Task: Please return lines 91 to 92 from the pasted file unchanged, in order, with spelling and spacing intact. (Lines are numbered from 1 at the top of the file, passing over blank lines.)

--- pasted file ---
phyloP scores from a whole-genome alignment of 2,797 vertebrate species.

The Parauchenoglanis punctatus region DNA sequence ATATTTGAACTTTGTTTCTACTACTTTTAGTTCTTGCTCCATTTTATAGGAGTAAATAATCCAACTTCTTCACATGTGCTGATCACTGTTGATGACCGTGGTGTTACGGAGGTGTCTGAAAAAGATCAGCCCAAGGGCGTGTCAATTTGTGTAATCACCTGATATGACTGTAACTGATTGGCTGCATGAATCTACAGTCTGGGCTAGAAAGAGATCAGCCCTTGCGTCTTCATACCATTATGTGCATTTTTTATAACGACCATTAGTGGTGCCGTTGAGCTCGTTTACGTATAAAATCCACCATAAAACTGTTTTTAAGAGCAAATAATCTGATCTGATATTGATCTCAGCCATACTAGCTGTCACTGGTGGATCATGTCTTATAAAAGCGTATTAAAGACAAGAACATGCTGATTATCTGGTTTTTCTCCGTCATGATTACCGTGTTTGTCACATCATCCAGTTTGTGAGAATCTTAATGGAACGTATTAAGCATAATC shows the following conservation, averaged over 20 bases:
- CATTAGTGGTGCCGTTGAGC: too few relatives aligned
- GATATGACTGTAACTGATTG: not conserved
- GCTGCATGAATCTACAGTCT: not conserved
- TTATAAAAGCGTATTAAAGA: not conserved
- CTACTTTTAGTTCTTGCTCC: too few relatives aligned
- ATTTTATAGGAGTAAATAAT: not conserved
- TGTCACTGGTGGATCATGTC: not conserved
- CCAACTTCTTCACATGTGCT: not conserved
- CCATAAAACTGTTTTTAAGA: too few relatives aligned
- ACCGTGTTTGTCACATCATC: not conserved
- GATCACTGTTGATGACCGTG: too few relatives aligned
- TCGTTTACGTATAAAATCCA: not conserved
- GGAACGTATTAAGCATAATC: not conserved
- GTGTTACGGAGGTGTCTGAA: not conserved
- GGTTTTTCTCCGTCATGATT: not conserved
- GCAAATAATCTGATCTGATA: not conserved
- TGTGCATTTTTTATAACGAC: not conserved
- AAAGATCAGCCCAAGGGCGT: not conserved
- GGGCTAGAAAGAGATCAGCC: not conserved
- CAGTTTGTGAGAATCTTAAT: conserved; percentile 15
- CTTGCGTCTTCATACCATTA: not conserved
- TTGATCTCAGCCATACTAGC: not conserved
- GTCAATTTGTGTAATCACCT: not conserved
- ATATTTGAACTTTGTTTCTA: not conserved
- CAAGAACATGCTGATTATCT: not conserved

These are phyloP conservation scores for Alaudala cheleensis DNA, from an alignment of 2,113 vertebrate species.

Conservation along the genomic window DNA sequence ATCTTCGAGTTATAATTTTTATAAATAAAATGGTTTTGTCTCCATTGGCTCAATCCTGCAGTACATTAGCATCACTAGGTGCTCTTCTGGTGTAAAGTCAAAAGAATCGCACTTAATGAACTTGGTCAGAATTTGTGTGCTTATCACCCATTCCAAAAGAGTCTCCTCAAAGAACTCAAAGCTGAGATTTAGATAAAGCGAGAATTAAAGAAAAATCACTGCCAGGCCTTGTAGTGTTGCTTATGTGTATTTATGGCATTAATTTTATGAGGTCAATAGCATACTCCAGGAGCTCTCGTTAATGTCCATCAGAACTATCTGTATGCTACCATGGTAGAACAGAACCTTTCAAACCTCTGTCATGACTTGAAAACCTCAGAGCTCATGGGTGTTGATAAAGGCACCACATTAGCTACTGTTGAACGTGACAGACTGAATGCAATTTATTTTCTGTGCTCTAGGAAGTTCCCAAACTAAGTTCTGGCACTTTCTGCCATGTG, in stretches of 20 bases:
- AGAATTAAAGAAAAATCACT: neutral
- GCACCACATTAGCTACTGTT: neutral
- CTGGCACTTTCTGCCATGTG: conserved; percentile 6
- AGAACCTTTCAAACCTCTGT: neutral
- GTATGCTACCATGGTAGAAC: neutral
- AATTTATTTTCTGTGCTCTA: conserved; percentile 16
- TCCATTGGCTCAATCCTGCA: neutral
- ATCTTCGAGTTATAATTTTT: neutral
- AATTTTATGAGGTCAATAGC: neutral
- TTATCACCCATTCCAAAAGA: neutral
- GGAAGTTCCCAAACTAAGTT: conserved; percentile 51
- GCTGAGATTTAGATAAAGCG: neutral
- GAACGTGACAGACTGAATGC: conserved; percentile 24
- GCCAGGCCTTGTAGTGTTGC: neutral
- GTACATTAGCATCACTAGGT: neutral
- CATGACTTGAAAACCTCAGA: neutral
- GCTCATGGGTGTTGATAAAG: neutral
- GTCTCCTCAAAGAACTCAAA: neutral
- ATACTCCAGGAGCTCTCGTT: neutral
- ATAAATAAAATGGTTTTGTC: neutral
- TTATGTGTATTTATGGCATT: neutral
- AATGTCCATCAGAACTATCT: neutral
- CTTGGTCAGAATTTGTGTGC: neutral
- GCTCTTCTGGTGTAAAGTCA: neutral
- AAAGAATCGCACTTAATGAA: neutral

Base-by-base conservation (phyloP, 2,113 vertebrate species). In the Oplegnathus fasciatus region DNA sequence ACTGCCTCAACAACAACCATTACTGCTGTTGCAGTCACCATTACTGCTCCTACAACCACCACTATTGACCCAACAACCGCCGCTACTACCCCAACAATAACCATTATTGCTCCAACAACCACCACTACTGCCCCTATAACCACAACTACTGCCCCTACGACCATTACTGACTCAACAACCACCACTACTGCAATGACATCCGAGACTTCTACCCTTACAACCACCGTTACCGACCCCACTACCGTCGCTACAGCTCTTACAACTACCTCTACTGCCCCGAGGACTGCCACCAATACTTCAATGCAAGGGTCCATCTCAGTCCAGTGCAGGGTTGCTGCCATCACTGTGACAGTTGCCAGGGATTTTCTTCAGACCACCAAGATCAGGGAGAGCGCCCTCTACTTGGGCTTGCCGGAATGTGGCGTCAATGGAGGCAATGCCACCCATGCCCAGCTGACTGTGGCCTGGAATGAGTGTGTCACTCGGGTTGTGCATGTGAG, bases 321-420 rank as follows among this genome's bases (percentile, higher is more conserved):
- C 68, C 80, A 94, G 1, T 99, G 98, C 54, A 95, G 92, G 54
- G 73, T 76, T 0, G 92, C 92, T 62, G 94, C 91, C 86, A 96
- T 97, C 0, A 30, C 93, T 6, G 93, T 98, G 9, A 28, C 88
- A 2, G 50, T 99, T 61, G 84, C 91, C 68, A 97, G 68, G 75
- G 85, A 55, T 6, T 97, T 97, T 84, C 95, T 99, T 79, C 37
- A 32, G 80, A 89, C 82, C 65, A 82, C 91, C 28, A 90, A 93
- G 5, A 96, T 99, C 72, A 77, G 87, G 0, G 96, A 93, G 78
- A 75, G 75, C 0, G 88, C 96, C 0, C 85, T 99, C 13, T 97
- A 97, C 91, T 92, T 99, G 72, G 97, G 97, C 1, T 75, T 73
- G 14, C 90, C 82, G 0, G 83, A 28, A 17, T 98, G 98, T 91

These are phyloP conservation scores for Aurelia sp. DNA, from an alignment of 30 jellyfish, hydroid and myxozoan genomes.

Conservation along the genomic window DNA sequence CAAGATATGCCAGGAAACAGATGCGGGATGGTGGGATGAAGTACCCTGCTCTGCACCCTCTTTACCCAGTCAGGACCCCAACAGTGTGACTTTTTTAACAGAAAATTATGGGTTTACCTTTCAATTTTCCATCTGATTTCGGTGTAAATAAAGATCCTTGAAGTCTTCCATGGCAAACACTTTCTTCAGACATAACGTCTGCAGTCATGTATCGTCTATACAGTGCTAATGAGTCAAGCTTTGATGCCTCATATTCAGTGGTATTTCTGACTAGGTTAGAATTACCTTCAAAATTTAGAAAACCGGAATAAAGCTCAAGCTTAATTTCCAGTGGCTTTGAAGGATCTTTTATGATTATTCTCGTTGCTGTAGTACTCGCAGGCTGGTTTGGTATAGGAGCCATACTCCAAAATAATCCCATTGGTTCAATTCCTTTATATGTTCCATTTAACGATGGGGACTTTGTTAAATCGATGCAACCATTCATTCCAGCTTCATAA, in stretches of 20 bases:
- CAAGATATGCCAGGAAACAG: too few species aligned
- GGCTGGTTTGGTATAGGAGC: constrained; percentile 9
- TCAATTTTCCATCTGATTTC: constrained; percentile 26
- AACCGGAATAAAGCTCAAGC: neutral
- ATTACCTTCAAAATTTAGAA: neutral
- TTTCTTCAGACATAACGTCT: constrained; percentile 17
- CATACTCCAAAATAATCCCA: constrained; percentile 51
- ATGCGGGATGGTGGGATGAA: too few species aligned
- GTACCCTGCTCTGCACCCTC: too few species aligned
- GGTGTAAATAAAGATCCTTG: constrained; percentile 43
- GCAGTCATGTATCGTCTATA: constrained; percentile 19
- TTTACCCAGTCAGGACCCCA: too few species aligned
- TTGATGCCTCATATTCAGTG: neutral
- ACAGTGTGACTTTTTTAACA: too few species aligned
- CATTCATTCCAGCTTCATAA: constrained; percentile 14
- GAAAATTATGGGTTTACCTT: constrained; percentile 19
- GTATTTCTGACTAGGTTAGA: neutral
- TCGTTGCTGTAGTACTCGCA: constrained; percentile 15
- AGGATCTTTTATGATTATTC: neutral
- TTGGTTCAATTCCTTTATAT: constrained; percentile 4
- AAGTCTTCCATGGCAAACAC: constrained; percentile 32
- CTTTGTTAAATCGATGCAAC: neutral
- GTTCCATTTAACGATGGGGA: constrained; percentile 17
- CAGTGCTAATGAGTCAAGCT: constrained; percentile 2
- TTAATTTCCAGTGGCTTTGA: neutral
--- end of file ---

- CAGTGCTAATGAGTCAAGCT: constrained; percentile 2
- TTAATTTCCAGTGGCTTTGA: neutral